Unleash Social Impact: Ashoka’s Globalizer and Skoll World Forum
On Monday, I had an exceptionally insightful conversation with Felix Oldenburg, Ashoka’s Europe and Germany director, and a speaker at the Skoll World Forum. He, along with Konstanze Frischen and Maria Zapata, organized Ashoka’s first-annual Globalizer program (March 26-28 in Stockholm) that accelerated Ashoka Fellow enterprises for global scale.
Felix was warm, genuine, and sharp. He gave me a rare look into the future of the social enterprise movement-how it will explode such that even mainstream business won’t be able to look away.
Felix (pictured below) challenged the mainstream dialogue on social enterprise.
“Current strategies toward growing social enterprises-social investments to help individual enterprises scale-will result in only incremental, organic growth,” he explained. “The social problems will keep outgrowing solutions, since there will never be enough organizational capability to grow quickly enough.”
Instead, he argued, we need social enterprises that unleash their impact across the world. And it’s not difficult to exponentially explode social impact across the world. Businesses (social and non-social) that will create movements will do the following:
- Empower changemakers inside the organization.
“No small group of people can see the opportunities in the millions of individual connections and ideas that are sparking inside their organization-you can’t do it all by yourself,” he explained. In fact, he encourages leaders to think about everyone they interact with as being co-creators instead of clients or beneficiaries.
- Empower other organizations to be changemakers.
That means even other organizations are co-creators-empower them to do more of the job than you are used to letting them do. This-called smart networking-is essential. In a complete paradigm shift from the traditional you-centered model of networking, picture you and other organizations as equals centered around your cause. This will create a tidal wave of high-impact growth.
The gravity of the previous two points can’t be overstated-let it sink in. This isn’t about you, or even your social enterprise. This is about achieving your mission-providing clean water where there was none, empowering all women to be politically active citizens, finding a loving mentor for every child who would have ended up in jail. Your mission comes first.
Now, in order to unleash your impact, find a way to empower everyone around you. Felix suggested a few powerful methods:
- Open-sourcing-harness the collective brainpower of your community.
Though many well-known organizations have done this, including Wikipedia and IDEO, Felix cited Ashoka Fellow Jeroo Billimoria’s ChildLine, a support hotline in India for street children, by street children. After its initial success in India, the founder decided to “let it loose.” In lightning speed, the hotline spread to 120 countries and created immeasurable global impact, which she would have taken decades to do on her own.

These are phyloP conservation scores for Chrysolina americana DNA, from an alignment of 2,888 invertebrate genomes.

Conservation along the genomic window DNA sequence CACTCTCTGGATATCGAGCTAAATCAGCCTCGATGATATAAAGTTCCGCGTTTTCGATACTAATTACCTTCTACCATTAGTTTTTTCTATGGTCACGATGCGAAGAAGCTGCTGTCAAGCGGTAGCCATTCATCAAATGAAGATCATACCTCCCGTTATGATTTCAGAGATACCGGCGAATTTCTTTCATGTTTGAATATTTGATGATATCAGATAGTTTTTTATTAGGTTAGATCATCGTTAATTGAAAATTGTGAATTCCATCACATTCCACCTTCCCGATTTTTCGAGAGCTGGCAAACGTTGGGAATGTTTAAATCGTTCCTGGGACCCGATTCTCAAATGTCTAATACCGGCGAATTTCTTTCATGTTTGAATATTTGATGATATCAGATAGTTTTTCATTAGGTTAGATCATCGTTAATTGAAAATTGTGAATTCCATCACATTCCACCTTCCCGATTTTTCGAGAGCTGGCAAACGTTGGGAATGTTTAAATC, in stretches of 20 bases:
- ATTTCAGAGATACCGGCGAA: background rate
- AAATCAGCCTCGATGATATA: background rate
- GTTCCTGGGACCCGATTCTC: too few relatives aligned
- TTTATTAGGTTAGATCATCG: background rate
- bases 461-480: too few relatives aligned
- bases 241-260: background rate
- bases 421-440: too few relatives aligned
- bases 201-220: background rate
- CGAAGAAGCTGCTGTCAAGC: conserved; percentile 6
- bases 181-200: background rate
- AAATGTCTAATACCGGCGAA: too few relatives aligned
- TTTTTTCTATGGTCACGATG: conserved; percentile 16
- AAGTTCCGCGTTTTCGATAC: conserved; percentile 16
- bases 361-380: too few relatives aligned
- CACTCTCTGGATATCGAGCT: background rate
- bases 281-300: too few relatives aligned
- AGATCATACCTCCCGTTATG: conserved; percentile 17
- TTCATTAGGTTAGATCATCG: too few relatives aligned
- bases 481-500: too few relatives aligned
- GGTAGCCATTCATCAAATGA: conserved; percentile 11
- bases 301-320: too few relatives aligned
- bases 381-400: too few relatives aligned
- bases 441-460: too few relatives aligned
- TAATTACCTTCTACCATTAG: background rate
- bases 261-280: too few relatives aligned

- Hybrid Value Chains
The social sector subsists on tiny amounts of money, nowhere near the resources of big business. If you combine elements of a value chain that are social with those that are business, you can harness a multi-billion dollar industry for social good. (See HBR article). For example, big business cannot enter the global housing market without a social component in its value chain, which will help it overcome market barriers in slums (like negotiating property rights, creating new financing mechanisms, like micro-loans, for slum residents to buy homes, and creating community-maintained sanitation systems). Thus, social and for-profit organizations must work together-which will, in essence, allow social enterprises to tap into a $424 billion industry and close the housing gap forever.
- Instill empowering traits in your employees
“The four traits you will need to succeed in the next century are teamwork, empathy, leadership, and change-making (the ability to make change). You will absolutely have to have these four traits to be a player-they will be like literacy, absolute must-haves for success,” he said. Can you imagine what the world will look like when empathy and change-making infiltrate every business?
To sum up, every entrepreneur (social or otherwise) should ask herself the following every morning: Am I allowing the most number of people possible to participate in my vision? If the answer is “yes”, this entrepreneur can shake the earth.
I’ll leave you with a stirring story that Felix told me. Ashoka Fellow Jerry White won the Nobel Peace Prize for the campaign to ban land mines . In his organization Survivor Corps, he had assembled over 80 experts and deep resources on land mines. Last year, however, he closed shop. He wasn’t giving up; on the contrary, he wanted the movement to drive itself, and drive hard. He believed his skilled, empowered employees could create an even greater impact by implementing change throughout other organizations-government agencies, NGOs, the UN, and the like. So he let them fly. The organization may have been his, but the mission belonged to millions-and that’s how it became an immense force worthy of the Nobel Peace Prize.